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The Girl in the Tower by Katherine Arden

The Girl in the Tower

by Katherine Arden

Other authors: See the other authors section.

Series: Winternight (2)

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6468922,841 (4.4)67



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English (90)  Dutch (1)  All languages (91)
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Having run away from her family, Vasya is looking to be a traveller far and wide, but only as she pretends to be a boy. While she still courts danger at every turn, she often has help from the supernatural on her journey. With everything in Moscow not as it seems Vasya is pulled in to the intrigue of the Russian court. Her sibling’s world of custom and tradition proves complex to navigate as her male alter-ego, and Vasya must uncover the true nature of some of Moscow’s most powerful men.

Read the rest of my review - https://bythecoverreview.com/2019/07/22/the-girl-in-the-tower-by-katherine-arden... ( )
  bythecoverreview | Jul 22, 2019 |
After recovering from the traumatic battle in the forest, Vasya makes a deal with the Winter King to see the world for herself disguised as a boy. It is a harsh world, but Vasya is thrilled by her experiences and her freedom, but chance brings her back into contact with her family, where circumstances force her to continue the charade under the nose of Moscow. The capitol is full of delights and adventure, but there are treacherous political currents and Vasya cannot ignore the hurt she has caused her loved ones. There's also the small matter of ancient evil raising its head, threatening Vasya and the whole city.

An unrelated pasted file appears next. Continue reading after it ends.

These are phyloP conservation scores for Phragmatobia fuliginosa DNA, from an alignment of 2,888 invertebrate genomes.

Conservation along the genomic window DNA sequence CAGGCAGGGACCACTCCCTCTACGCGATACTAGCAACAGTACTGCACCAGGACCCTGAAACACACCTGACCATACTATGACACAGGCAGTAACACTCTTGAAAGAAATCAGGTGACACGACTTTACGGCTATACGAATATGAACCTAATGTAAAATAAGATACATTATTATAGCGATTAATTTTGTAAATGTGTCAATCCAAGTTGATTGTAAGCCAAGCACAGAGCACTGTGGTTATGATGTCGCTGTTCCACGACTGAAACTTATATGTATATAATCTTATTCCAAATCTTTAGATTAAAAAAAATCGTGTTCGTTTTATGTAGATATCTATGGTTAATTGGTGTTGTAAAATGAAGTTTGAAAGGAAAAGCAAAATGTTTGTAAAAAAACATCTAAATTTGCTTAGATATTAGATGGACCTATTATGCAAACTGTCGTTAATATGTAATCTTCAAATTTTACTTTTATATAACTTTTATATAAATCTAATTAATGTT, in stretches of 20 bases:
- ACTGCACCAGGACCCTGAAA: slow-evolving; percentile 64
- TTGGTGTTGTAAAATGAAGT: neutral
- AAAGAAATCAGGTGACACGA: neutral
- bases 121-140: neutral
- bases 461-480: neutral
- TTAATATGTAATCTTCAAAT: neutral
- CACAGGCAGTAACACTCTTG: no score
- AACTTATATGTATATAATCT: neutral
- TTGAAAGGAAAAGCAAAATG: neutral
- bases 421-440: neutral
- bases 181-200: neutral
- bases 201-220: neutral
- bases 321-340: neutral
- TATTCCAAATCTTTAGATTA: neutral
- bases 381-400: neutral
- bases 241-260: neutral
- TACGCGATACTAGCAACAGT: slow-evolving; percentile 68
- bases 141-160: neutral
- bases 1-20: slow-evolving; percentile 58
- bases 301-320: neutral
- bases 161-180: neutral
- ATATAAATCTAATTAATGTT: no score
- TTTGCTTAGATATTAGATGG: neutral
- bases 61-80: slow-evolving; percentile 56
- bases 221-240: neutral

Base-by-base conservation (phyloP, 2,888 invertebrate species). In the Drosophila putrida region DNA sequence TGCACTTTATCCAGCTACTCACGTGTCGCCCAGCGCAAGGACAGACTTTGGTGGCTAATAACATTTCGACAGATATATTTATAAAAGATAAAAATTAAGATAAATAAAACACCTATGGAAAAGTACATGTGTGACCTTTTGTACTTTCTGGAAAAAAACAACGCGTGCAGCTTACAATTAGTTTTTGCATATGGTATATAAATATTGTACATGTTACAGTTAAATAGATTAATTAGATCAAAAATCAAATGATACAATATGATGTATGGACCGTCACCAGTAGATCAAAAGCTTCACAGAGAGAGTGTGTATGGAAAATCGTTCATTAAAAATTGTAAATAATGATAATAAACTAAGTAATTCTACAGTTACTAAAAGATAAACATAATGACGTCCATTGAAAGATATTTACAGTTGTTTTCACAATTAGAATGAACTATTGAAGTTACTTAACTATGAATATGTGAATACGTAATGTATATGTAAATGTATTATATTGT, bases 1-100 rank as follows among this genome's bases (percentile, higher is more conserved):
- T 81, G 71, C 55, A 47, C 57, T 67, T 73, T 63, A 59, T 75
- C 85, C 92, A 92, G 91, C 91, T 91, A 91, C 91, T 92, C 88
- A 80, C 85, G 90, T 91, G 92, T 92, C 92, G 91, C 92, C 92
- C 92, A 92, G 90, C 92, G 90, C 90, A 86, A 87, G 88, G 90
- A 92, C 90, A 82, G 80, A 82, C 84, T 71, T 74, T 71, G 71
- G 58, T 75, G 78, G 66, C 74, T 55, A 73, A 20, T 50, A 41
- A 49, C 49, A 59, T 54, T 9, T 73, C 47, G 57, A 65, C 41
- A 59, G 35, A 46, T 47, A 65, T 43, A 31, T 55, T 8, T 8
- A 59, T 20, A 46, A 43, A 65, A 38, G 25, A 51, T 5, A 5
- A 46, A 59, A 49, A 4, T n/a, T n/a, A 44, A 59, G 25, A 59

It is so strange how often I delay reading something I know I'm going to love to pieces. 'The Girl in the Tower' is an amazing follow-up to Arden's debut 'The Bear and the Nightingale'. The characters are well-drawn, and perhaps its because of my relative unfamiliarity with this historical period, but none of my usual objections to historical fiction came up.

Arden does a good job of balancing the needs of the plot, adjusted historical realities, and maintaining the feel of genuine folklore. My only complaint is that the climactic moments of the book didn't match the power of 'Nightingale'. It's a good thing there's more already available!

Winternight Trilogy

Next: 'The Winter of the Witch'

Previous: 'The Bear and the Nightingale' ( )
  ManWithAnAgenda | Jul 5, 2019 |
I loved this book, the second in the Midnight series, almost as much as Number 1, The Bear and The Nightingale. By the time I was into the second half, there was no putting it down! Vasya still makes a wonderful, exciting, hero. Arden does such a great job capturing the times from the folk/fairy tales set in Medieval Russia, You almost expect Ivan the Terrible to be in it. ( )
  EllenH | Jun 17, 2019 |
After having read The Bear and the Nightingale - the first book of the Winternight trilogy, I was eager to get my hands on this second installment of the trilogy. In the first book, we were introduced to Vasya, a fearless, bold and fiercely independent young maiden who had inherited her grandmother's sensitivity to the ancient creatures of folklore. She was facing the fate of so many medieval Russ maidens - either accept betrothal or enter the convent - lest she become a burden on her family's resources. Neither option appealed and off into the world she rode, dressed as a young lad, sitting atop her otherworldly steed, Solovey. Thus ended book I.

In this second installment, we find our cross-dressing maid, wandering the earth, living by her wits, seeking adventure with Solovey. Not just once, Morozko, the Winterking (or Jack Frost as many know him), has come to her aid and delivered Vasya from certain death. At one point Vasya and Solovey, after having been pursued by bandits, happen upon a burned out village. The survivors tell tale of a marauding band of Tatars who kidnapped three of their village's young girls. Vasya vows to try and help...and the saga continues.